Most patients who have recurrent early pregnancy loss are desperate to try “anything and everything” to achieve a successful pregnancy. Because of this plea, I have adopted (and often combine) both ‘empiric’ and ‘specific’ approaches to therapy over the years, the former chosen for being relatively ‘safe’, potentially helpful, and offering the benefit of reducing stress (which alone might be valuable) because “something is being done,” and the latter directed at specific abnormalities detected during the diagnostic evaluation outlined in our last post.
If a woman has regular menstrual cycles and has never had trouble conceiving (and no abnormalities found during the diagnostic evaluation which is more often than not the case), I usually offer the following advice and empiric treatment regimen: discontinue smoking and alcohol and limit caffeine intake; begin a prenatal vitamin daily; start supplemental folic acid 4 mg daily; take a baby aspirin (81 mg) once daily (this antagonizes the ‘platelet side’ of the coagulation system); offer ‘progesterone support’ either in the luteal phase, or as soon as a pregnancy is confirmed and continue this until 10-12 weeks. I will also offer a course of a broad spectrum antibiotic (azithromycin or doxycycline) to BOTH partners early during the first cycle she attempts to conceive. These antibiotics treat organisms such as mycoplasma and ureaplasma (rather than culture for these organisms) among many others.
After conceiving, I ask that she return by about 6 weeks (two weeks after the missed menstrual cycle), perform an ultrasound to confirm an intrauterine pregnancy, repeat the lupus anticoagulant and anticardiolipin antibody screens (even if these were negative between pregnancies), and also screen for circulating complement levels. The complement system (the 'classical pathway') is activated by certain antibodies once they have attached to something ‘foreign’ (forming ‘immune complexes’) and help to destroy that to which the antibodies have attached. If complement levels are low or low normal during pregnancy (normally during pregnancy they increase), this might reflect ‘complement consumption’, the presumption being that the invading trophoblasts may be the targets against which the complement-fixing antibodies are directed. (Another possibility is that the 'alternative complement pathway', that does not require antibodies, is somehow being activated, but I do not want to get into that here and it doesn't change what I do at this point anyway!) I have used this approach (the low complement levels) over the years (although I have never seen a published study to justify it) to guide more aggressive therapy in women with known autoimmune disorders, lupus anticoagulants, or anticardiolipin antibodies, and even those with no other abnormal findings (the rationale being that there are things we still do not know, other factors which have not yet been found or implicated in pregnancy loss and, therefore, are not tested for at this time).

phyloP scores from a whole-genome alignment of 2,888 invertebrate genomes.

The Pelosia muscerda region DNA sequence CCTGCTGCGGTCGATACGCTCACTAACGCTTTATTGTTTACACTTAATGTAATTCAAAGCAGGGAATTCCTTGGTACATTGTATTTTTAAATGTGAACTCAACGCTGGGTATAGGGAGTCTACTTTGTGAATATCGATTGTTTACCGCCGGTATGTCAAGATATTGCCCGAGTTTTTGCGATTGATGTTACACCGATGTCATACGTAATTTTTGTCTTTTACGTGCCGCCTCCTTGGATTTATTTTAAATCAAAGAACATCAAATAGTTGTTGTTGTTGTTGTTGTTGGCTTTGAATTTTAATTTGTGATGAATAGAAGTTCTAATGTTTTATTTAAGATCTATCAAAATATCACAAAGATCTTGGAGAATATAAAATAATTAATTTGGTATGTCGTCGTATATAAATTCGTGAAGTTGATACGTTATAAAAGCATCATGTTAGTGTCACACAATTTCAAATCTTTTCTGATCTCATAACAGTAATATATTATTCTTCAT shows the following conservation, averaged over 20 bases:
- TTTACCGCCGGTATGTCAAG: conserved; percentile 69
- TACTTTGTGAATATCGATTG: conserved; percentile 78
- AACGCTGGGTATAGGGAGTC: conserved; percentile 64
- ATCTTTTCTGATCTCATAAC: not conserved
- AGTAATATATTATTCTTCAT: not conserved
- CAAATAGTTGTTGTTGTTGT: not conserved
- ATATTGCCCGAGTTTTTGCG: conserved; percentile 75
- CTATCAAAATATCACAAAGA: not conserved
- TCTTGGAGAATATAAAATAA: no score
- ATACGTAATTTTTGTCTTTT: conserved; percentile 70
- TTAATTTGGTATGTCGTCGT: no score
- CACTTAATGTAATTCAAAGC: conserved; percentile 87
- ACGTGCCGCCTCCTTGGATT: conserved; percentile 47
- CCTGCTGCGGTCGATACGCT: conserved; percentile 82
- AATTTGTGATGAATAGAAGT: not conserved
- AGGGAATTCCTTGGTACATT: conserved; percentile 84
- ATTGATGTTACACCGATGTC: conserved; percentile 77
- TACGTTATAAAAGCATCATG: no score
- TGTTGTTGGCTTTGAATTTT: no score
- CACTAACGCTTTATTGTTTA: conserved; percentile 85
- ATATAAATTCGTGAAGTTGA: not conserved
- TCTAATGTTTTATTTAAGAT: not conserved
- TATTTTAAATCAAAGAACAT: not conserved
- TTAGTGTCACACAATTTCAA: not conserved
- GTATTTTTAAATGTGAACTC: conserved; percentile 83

If the studies noted above are all ‘normal’, and the patient has a history of 3 or fewer losses, I recommend that no other therapy be started during this pregnancy. If the patient has had more than 3 losses, has previously failed this initial empiric approach to therapy, has any abnormal immunologic or coagulation studies, or just plain insists because "I want to do everything possible now," I offer to add either heparin (inexpensive) or low-molecular weight heparin (very expensive) therapy (which antagonize the other side of the clotting system), both of which must be given by subcutaneous injection. This regimen has replaced the immunosuppressive steroid (e.g., prednisone) therapy (except in the patient with an overt and active autoimmune disorder) that we used, also emprically, years ago when I first became interested in recurrent early pregnancy loss and it appears to be just as effective (with far fewer side-effects such as gestational diabetes, swelling, and increased risk for infection).
This approach to therapy is the foundation upon which I build for any woman with recurrent early pregnancy loss. In the absence of other specific abnormalities, 'success rates' are extraordinarily high using this approach. Others would argue that success rates in this group of patients are high regardless of what is done. I don't necessarily disagree with that, but I have had patients over the years who had far more than 3 losses who only successfully carried after starting this regimen, and quite frankly, I don't think any of us are smart enough at this time to know who actually needs it and who doesn't! In our next post let’s address what we do if specific abnormalities are found during the diagnostic workup, always keeping in mind that multiple factors may be in play and the 'empiric regimen' (or parts of it) might still be warranted, even after these other factors are addressed…